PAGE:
This is an implementation of effectful, memory-constrained bytestrings (byte
streams) and functions for streaming bytestring manipulation, adequate for
The implementation follows the details of 'Data.ByteString.Lazy' and
'Data.ByteString.Lazy.Char8' in unrelenting detail, omitting only transparently
non-streaming operations like 'reverse'. It is just a question of replacing the
lazy bytestring type:
> data ByteString = Empty | Chunk Strict.ByteString ByteString
with the /minimal/ effectful variant:
> data ByteString m r = Empty r | Chunk Strict.ByteString (ByteString m r) | Go
(m (ByteString m r))
(Constructors are necessarily hidden in internal modules in both the 'Lazy' and
That's it. As a lazy bytestring is implemented internally by a sort of list of
strict bytestring chunks, a streaming bytestring is simply implemented as a
/producer/ or /generator/ of strict bytestring chunks. Most operations are
defined by simply adding a line to what we find in 'Data.ByteString.Lazy'.
Something like this alteration of type is of course obvious and mechanical,
once the idea of an effectful bytestring type is contemplated and lazy io is
rejected. Indeed it seems that this is the proper expression of what was
intended by lazy bytestrings to begin with. The documentation, after all, reads
- "A key feature of lazy ByteStrings is the means to manipulate large or
unbounded streams of data without requiring the entire sequence to be resident
in memory. To take advantage of this you have to write your functions in a lazy
streaming style, e.g. classic pipeline composition. The default I/O chunk size
is 32k, which should be good in most circumstances."
... which is very much the idea of this library: the default chunk size for
'hGetContents' and the like follows 'Data.ByteString.Lazy'; operations like
'lines' and 'append' and so on are tailored not to increase chunk size.
The present library is thus nothing but /lazy bytestring done right/.
The authors of 'Data.ByteString.Lazy' must have supposed that the directly
monadic formulation of such their type would necessarily make things slower.
This appears to be a prejudice. For example, passing a large file of short
lines through this benchmark transformation
> Lazy.unlines . map (bs -> "!" <> Lazy.drop 5 bs) . Lazy.lines >
Streaming.unlines . S.maps (bs -> chunk "!" >> Streaming.drop 5 bs) .
gives pleasing results like these
> $ time ./benchlines lazy >> /dev/null > real 0m2.097s > ... > $ time
./benchlines streaming >> /dev/null > real 0m1.930s
For a more sophisticated operation like
> Lazy.intercalate "!n" . Lazy.lines > Streaming.intercalate "!n" .
we get results like these:
> time ./benchlines lazy >> /dev/null > real 0m1.250s > ... > time ./benchlines
streaming >> /dev/null > real 0m1.531s
The pipes environment would express the latter as
> Pipes.intercalates (Pipes.yield "!n") . view Pipes.lines
meaning almost exactly what we mean above, but with results like this
> time ./benchlines pipes >> /dev/null > real 0m6.353s
The difference, however, is emphatically not intrinsic to pipes; it is just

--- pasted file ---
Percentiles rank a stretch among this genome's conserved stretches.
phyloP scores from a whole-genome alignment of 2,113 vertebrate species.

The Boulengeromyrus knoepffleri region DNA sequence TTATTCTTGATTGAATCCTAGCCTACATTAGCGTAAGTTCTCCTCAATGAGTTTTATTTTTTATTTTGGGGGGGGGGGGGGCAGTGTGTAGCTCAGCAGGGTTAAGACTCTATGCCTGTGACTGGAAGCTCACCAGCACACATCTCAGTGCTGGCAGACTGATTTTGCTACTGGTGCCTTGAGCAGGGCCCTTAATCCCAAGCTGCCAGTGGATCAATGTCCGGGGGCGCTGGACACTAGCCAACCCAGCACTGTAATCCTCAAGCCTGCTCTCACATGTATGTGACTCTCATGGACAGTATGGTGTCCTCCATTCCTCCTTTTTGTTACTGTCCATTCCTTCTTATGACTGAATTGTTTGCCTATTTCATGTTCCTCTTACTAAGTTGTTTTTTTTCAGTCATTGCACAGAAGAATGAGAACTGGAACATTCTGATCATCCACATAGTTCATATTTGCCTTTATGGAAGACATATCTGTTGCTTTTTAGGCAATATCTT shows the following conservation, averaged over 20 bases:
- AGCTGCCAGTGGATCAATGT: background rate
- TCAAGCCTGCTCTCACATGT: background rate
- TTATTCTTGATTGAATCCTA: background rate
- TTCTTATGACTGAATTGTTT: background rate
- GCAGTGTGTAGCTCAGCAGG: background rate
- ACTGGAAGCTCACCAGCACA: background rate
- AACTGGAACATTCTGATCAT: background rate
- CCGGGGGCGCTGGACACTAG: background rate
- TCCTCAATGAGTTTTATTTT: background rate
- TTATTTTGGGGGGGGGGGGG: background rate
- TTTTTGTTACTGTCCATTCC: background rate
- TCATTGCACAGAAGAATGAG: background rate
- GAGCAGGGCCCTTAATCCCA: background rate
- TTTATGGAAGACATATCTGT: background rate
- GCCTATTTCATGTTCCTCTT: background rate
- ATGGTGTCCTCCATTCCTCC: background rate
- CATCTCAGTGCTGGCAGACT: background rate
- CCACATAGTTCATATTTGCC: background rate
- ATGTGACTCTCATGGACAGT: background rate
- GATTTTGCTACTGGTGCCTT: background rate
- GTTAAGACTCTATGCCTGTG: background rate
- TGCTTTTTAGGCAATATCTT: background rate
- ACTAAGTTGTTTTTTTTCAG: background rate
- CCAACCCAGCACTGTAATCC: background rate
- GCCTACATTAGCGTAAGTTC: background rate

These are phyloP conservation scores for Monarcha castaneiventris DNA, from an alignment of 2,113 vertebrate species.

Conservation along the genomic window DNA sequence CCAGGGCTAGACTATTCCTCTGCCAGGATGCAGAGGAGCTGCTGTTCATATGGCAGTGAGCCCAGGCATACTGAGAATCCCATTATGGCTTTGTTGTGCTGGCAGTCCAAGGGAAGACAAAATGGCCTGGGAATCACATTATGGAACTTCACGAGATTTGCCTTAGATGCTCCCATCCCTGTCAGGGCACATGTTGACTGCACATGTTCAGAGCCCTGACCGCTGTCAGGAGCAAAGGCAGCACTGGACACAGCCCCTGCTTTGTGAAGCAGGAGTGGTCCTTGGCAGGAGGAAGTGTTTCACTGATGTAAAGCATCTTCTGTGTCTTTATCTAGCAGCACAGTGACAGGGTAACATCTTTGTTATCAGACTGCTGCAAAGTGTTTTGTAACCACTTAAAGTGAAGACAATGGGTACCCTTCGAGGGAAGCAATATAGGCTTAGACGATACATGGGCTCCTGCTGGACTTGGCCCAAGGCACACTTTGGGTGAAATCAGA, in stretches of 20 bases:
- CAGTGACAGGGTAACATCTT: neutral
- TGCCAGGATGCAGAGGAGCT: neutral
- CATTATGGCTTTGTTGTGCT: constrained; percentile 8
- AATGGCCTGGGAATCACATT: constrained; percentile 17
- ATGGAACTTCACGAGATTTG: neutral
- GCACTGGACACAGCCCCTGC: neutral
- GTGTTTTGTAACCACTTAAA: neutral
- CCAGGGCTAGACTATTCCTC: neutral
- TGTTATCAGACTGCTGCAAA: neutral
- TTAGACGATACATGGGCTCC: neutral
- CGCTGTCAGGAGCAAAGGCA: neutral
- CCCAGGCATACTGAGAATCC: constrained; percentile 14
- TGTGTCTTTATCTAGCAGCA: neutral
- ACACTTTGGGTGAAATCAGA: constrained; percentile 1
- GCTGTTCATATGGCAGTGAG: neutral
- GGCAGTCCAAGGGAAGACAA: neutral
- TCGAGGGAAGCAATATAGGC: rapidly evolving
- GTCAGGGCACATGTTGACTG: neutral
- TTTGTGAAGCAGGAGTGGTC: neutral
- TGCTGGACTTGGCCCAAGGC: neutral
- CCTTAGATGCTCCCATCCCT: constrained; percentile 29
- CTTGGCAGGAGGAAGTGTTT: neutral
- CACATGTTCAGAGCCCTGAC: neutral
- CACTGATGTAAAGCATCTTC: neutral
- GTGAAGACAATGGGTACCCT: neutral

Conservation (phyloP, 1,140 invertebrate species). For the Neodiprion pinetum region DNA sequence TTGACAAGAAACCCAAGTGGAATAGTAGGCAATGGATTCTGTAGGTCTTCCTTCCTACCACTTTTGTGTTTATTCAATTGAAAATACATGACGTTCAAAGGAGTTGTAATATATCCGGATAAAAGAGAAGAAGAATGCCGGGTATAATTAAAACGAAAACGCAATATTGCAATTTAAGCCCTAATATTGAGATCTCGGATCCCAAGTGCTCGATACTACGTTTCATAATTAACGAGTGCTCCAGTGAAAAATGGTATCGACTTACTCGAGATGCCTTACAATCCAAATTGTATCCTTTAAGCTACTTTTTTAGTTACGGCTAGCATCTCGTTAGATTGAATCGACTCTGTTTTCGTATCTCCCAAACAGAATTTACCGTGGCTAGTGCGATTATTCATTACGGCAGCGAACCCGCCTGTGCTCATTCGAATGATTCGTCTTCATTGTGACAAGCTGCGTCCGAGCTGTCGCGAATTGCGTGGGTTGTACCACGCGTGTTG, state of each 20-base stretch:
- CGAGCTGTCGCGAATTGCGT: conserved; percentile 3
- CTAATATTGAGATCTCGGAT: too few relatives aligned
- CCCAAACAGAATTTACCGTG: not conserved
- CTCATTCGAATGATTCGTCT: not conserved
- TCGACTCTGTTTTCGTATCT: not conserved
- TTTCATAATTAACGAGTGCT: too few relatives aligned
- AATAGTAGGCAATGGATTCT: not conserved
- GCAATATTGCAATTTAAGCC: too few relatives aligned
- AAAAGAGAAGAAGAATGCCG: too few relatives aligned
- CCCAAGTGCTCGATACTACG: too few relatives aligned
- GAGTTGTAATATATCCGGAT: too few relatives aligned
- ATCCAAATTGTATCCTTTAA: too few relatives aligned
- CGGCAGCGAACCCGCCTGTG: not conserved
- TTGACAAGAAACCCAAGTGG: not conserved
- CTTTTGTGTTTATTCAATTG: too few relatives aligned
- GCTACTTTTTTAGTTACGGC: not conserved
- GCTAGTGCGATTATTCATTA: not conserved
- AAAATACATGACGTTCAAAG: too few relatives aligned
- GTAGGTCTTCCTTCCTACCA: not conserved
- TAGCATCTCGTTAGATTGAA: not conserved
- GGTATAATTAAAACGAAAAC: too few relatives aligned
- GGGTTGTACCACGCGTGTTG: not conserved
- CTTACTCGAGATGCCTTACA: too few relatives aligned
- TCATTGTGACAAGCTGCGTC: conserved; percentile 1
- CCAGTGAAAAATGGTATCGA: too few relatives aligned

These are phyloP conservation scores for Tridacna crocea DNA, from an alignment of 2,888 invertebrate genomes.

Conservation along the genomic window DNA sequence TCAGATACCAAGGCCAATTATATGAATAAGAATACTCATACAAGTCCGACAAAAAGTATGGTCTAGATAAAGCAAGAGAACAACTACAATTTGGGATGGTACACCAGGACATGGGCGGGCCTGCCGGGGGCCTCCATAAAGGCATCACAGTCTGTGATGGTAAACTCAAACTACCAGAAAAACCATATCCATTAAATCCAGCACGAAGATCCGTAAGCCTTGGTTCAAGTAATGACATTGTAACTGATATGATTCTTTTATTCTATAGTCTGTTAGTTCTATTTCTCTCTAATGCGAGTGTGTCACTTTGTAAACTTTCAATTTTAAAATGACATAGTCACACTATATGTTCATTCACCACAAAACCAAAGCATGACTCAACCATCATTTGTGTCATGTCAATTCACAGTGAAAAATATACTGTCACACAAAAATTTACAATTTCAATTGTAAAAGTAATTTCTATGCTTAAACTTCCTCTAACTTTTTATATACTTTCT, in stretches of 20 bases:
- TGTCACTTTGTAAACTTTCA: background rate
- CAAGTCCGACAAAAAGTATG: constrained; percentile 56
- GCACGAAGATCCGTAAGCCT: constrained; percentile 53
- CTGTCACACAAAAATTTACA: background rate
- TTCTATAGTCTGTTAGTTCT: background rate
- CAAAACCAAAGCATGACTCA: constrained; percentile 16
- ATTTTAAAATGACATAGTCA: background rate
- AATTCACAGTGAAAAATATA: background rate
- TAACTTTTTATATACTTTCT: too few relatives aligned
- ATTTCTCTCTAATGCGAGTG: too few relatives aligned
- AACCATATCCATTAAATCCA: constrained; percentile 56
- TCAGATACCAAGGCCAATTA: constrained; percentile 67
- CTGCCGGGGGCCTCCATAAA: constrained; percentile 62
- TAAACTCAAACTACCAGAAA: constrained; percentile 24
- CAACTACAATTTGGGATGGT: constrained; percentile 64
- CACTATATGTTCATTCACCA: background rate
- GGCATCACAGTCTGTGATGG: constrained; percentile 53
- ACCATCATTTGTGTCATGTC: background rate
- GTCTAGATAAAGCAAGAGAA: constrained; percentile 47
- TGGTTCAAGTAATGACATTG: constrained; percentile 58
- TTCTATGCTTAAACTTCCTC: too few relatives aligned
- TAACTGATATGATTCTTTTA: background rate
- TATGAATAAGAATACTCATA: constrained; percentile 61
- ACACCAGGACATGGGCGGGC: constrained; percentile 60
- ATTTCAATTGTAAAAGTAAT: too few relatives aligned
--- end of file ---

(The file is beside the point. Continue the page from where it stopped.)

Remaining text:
that this library depends the 'streaming' library, which is used in place of
'free' to express the
"perfectly streaming"> splitting and iterated division or "chunking" of byte
These concepts belong to the ABCs of streaming; 'lines' is just a textbook
example, and it is of course handled correctly in 'Data.ByteString.Lazy'.
But the concepts are /catastrophically mishandled/ in /all/ streaming io
libraries other than pipes. Already the 'enumerator' and 'iteratee' libraries
were completely defeated by 'lines': see e.g. the 'enumerator' implementation
splitWhen and lines>. This will concatenate strict text forever, if that's what
is coming in. The rot spreads from there. It is just a fact that in all of the
general streaming io frameworks other than pipes,it becomes torture to express
elementary distinctions that are transparently and immediately contained in any
idea of streaming whatsoever.
Though, as was said above, we barely alter signatures in 'Data.ByteString.Lazy'
more than is required by the types, the point of view that emerges is very much
that of 'pipes-bytestring' and 'pipes-group'. In particular we have these
> Lazy.splitAt :: Int -> ByteString -> (ByteString, ByteString) >
Streaming.splitAt :: Int -> ByteString m r -> ByteString m (ByteString m r) >
Pipes.splitAt :: Int -> Producer ByteString m r -> Producer ByteString m
(Producer ByteString m r)
> Lazy.lines :: ByteString -> [ByteString] > Streaming.lines :: ByteString m r
-> Stream (ByteString m) m r > Pipes.lines :: Producer ByteString m r -> FreeT
(Producer ByteString m) m r
where the 'Stream' type expresses the sequencing of 'ByteString m _' layers
with the usual 'free monad' sequencing.
Interoperation with 'pipes-bytestring' uses this isomorphism:
> Streaming.ByteString.unfoldrChunks Pipes.next :: Monad m => Producer
ByteString m r -> ByteString m r > Pipes.unfoldr Streaming.ByteString.nextChunk
:: Monad m => ByteString m r -> Producer ByteString m r
Interoperation with 'io-streams' is thus:
> IOStreams.unfoldM Streaming.ByteString.unconsChunk :: ByteString IO () -> IO
(InputStream ByteString) > Streaming.ByteString.reread IOStreams.read ::
InputStream ByteString -> ByteString IO ()
and similarly for other rational streaming io libraries.
Problems and questions about the library can be put as issues on the github
page, or mailed to the <https://groups.google.com/forum/#!forum/haskell-pipes
A tutorial module is in the works;
<https://gist.github.com/michaelt/6c6843e6dd8030e95d58 here>, for the moment,
is a sequence of simplified implementations of familiar shell utilities.
The same programs are implemented at the end of the excellent
io-streams tutorial>. It is generally much simpler; in some case simpler than
what you would write with lazy bytestrings.
<https://gist.github.com/michaelt/2dcea1ba32562c091357 Here> is a simple GET
request that returns a byte stream. .